Exploring the world of particle physics, “a new territory on the edge of physical knowledge.”
Every educated person should have a passing knowledge of the microworld, but since atoms and other pieces of the puzzle obey the laws of quantum mechanics, which many physicists say make no sense, this requires formidable pedagogy. Thankfully, in recent years, a steady stream of writers has accepted the job. The latest is Butterworth (Physics and Astronomy/Univ. College, London; Most Wanted Particle: The Inside Story of the Hunt for the Higgs, the Heart of the Future of Physics, 2015, etc.), a leading physicist working on the Large Hadron Collider. Of four approaches to explaining the inexplicable, the author makes modest use of the first three—straightforward, historical, comical, but he emphasizes the last: allegorical. Readers with a tolerance for whimsy will be entertained and learn the quantum basics, if not the subtleties. Eschewing the usual metaphor, Butterworth creates a literal quantum world. Readers board his symbolic boat at the western, human-scale edge of the map. Sailing eastward over the sea—i.e., the quantum field—the world shrinks as the vessel reaches an archipelago named for quantum features, from the westernmost Atom Land to less familiar isles of leptons, hadrons, and quarks to distant Bosonia. Although parts remain impenetrable jungle and roadless wilderness, readers explore the cities (representing the particles), transportation infrastructure (the forces), and laws, which are obeyed only on average. Further east lie unexplored, dangerous, and possibly mythical lands of dark energy, supersymmetry, extra dimensions, and quantum gravity. Inevitably, in an allegory, the easy analogies (protons, electrons, gravity, electromagnetism) come across. Confronted with areas that trouble even graduate students—e.g., the weak force, chirality, the Higgs field—readers may give up, relax, and enjoy the fable.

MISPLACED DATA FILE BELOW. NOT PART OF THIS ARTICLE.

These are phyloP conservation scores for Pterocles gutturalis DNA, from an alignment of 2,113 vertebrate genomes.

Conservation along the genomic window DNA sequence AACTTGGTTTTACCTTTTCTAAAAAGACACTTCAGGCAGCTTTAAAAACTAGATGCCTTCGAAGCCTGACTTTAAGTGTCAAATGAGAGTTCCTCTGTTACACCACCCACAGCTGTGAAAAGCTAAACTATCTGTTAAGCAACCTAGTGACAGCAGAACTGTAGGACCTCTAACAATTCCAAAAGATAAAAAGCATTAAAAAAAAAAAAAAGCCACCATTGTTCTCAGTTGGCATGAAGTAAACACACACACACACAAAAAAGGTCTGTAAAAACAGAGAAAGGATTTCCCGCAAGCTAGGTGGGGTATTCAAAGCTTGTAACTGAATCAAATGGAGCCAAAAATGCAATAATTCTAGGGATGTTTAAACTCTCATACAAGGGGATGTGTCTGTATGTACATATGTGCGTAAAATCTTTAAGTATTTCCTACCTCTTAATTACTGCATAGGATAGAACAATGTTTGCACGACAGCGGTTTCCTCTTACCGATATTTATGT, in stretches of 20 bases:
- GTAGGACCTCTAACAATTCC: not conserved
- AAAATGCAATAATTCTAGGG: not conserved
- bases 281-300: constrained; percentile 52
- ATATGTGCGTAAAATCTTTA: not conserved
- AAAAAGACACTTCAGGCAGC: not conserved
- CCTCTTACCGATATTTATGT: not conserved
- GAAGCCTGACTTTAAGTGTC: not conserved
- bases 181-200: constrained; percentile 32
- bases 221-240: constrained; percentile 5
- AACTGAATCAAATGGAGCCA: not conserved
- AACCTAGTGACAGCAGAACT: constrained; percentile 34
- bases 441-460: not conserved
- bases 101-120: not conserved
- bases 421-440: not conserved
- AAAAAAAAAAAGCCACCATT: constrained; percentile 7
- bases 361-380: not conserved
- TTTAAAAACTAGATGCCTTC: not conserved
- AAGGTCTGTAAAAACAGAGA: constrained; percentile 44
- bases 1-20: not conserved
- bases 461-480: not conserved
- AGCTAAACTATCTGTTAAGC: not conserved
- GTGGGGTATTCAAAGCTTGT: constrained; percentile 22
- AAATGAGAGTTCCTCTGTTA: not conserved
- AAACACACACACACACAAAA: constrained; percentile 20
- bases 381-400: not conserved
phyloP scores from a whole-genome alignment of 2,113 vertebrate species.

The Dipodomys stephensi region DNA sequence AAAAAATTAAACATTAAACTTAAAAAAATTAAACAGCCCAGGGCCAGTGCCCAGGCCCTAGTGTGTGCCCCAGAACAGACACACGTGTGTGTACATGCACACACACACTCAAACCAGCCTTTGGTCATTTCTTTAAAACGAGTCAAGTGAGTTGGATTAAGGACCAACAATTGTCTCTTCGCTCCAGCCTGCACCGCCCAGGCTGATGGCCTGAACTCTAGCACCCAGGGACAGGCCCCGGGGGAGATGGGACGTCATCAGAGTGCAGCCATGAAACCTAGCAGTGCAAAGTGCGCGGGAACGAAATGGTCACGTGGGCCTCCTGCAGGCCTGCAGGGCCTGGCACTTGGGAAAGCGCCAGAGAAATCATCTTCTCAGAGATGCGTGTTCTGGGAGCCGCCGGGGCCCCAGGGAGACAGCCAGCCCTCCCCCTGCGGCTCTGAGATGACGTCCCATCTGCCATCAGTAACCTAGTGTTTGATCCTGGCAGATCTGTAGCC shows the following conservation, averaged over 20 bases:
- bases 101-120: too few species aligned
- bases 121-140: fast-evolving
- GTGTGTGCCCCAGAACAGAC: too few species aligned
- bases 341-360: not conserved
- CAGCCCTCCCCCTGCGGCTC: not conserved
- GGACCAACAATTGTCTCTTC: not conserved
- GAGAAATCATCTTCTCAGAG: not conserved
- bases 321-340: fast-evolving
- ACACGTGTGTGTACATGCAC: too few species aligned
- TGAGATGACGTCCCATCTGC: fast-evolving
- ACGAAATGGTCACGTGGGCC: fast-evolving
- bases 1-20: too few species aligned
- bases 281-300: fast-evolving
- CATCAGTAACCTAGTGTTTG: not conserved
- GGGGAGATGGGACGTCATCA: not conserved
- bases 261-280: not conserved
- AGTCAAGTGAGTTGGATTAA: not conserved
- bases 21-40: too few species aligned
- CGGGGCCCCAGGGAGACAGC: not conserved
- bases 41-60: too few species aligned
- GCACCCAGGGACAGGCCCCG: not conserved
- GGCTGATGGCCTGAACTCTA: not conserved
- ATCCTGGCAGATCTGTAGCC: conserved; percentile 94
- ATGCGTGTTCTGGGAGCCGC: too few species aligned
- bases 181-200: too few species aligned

A noble and sometimes successful effort to demystify quantum physics.